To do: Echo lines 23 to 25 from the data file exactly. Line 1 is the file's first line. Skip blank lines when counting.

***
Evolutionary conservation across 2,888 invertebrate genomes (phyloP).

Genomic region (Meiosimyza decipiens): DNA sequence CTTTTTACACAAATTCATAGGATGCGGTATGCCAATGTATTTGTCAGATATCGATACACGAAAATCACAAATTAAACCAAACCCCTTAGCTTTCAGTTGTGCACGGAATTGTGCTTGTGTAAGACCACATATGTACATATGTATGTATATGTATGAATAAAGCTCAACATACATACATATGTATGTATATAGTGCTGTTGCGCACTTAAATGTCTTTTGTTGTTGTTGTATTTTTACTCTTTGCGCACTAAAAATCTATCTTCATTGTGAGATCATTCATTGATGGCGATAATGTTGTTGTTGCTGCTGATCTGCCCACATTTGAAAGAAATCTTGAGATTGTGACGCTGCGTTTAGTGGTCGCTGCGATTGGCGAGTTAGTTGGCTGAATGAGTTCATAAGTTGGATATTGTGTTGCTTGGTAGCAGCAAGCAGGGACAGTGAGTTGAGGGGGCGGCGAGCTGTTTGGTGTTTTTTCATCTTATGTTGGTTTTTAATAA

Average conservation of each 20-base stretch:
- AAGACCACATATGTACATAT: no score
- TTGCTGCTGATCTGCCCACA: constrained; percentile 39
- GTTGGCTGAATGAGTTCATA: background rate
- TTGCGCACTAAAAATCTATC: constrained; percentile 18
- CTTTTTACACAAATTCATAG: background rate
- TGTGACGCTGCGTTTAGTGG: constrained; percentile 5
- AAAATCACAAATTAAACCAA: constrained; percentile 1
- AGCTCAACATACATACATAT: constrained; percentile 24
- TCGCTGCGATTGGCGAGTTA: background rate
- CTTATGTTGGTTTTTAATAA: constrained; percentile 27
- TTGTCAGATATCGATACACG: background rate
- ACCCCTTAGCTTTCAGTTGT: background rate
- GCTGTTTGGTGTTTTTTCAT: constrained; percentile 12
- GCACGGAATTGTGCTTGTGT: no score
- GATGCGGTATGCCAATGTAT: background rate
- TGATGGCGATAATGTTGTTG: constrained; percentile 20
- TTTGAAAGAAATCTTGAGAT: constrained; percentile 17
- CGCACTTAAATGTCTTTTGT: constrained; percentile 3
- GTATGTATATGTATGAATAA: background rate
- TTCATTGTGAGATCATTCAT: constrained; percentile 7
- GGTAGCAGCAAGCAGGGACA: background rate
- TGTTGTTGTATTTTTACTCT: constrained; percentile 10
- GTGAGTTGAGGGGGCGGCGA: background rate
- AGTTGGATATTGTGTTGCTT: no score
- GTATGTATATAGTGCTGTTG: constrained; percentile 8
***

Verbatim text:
- TTCATTGTGAGATCATTCAT: constrained; percentile 7
- GGTAGCAGCAAGCAGGGACA: background rate
- TGTTGTTGTATTTTTACTCT: constrained; percentile 10